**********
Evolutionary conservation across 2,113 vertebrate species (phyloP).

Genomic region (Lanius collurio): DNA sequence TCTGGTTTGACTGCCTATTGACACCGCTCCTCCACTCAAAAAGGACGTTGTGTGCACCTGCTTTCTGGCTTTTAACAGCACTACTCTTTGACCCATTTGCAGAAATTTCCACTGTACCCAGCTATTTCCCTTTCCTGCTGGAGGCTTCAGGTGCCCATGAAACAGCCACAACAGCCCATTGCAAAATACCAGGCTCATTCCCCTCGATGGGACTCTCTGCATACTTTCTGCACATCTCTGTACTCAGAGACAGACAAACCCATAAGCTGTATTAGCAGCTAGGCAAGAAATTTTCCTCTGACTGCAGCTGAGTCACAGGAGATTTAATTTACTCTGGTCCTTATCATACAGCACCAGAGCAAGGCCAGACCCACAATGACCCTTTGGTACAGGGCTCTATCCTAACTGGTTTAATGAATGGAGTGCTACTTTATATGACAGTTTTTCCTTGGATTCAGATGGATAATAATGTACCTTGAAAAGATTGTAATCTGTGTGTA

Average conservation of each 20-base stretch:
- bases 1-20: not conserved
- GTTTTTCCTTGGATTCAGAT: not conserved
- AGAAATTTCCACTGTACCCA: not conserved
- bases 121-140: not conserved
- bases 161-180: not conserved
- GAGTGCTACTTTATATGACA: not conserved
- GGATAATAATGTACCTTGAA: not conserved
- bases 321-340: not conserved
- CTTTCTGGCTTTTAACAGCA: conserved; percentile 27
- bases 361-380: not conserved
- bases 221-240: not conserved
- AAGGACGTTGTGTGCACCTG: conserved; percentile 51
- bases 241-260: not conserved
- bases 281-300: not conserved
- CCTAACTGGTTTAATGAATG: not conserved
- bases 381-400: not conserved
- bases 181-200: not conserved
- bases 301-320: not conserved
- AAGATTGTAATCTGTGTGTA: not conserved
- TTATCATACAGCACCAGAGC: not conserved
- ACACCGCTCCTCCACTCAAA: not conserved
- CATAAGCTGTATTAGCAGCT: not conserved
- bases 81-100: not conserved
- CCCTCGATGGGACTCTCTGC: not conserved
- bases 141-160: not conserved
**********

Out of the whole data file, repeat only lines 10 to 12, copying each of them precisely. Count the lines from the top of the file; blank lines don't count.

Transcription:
- GGATAATAATGTACCTTGAA: not conserved
- bases 321-340: not conserved
- CTTTCTGGCTTTTAACAGCA: conserved; percentile 27